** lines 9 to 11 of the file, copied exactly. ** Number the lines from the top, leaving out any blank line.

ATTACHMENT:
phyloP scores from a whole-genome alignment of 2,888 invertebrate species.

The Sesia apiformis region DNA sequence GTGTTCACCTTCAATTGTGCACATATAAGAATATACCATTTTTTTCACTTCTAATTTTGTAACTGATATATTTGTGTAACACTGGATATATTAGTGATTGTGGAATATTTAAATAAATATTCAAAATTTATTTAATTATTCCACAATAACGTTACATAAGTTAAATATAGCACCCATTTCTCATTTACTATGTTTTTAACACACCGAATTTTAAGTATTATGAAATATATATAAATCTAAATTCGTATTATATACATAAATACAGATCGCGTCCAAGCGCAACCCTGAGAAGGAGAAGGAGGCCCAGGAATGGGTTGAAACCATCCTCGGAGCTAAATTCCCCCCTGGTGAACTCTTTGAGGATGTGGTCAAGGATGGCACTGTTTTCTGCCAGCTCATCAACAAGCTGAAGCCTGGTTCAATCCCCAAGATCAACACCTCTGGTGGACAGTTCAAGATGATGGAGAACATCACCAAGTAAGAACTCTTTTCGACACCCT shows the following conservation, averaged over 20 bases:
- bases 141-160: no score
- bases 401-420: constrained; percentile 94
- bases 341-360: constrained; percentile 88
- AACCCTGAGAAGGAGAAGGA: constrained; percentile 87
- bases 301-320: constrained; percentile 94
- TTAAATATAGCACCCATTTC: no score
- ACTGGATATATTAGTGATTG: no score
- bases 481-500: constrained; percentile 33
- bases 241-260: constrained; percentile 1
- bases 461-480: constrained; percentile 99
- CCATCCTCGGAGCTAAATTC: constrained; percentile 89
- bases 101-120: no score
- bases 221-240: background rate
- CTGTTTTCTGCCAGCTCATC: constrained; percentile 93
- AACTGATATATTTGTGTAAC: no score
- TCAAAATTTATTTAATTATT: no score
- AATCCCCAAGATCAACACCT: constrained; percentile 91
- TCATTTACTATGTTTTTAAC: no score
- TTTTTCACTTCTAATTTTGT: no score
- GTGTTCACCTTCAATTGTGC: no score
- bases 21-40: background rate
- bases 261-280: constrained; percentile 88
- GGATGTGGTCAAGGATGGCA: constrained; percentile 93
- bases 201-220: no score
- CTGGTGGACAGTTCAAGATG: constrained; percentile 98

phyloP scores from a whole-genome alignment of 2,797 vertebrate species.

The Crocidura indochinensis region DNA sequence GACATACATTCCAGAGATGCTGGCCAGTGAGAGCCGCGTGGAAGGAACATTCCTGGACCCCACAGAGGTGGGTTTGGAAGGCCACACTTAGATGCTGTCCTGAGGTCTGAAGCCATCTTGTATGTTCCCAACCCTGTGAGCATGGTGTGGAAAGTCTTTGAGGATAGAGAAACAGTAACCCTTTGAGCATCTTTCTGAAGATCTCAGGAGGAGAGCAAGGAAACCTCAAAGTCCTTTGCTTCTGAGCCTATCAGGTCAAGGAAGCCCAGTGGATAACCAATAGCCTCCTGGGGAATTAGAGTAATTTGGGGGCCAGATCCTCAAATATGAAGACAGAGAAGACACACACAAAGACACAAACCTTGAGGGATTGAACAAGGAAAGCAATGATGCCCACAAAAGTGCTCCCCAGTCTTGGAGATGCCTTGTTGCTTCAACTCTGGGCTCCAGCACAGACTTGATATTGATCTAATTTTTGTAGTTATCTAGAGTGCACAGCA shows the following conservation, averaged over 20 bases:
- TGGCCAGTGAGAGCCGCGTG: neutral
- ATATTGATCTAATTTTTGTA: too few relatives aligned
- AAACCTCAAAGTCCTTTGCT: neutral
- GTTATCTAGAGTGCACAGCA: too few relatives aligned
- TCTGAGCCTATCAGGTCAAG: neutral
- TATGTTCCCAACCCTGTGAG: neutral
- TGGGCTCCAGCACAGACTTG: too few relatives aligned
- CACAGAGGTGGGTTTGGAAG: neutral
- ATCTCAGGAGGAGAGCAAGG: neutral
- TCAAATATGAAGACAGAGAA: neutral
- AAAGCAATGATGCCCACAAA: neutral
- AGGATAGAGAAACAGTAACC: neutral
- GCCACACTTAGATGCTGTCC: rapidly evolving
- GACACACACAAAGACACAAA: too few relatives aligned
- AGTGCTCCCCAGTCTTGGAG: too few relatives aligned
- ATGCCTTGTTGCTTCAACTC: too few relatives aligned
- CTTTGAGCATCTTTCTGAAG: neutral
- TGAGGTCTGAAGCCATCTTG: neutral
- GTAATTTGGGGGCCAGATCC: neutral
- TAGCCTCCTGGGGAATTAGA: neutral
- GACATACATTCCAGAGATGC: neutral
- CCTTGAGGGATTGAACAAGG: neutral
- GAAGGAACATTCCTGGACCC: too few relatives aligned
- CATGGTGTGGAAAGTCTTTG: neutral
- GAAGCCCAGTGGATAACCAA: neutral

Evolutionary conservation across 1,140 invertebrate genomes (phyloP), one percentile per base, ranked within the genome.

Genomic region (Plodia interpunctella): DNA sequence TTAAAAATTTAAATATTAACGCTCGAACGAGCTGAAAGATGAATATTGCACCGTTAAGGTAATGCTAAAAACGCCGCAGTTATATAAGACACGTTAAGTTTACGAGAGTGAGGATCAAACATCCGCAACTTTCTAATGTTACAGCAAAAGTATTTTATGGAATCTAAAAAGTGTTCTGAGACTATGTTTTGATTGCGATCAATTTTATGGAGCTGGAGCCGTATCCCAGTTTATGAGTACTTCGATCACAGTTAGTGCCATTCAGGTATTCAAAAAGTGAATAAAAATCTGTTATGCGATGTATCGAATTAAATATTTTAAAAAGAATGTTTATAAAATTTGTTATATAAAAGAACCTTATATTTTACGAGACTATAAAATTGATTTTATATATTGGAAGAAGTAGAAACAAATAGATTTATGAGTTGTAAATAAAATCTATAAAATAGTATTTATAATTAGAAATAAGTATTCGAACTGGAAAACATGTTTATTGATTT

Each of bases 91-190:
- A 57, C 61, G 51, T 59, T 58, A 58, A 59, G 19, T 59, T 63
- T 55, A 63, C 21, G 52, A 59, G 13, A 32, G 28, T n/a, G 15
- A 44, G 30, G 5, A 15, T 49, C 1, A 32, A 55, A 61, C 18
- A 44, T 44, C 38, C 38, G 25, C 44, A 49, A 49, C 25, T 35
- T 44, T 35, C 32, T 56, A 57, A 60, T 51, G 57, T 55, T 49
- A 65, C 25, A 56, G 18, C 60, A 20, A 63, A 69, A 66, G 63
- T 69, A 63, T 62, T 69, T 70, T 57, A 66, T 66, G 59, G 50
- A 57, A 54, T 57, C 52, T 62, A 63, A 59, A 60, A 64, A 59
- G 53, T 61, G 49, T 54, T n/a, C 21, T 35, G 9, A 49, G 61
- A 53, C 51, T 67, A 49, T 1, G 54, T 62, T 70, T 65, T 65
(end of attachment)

- ACTGGATATATTAGTGATTG: no score
- bases 481-500: constrained; percentile 33
- bases 241-260: constrained; percentile 1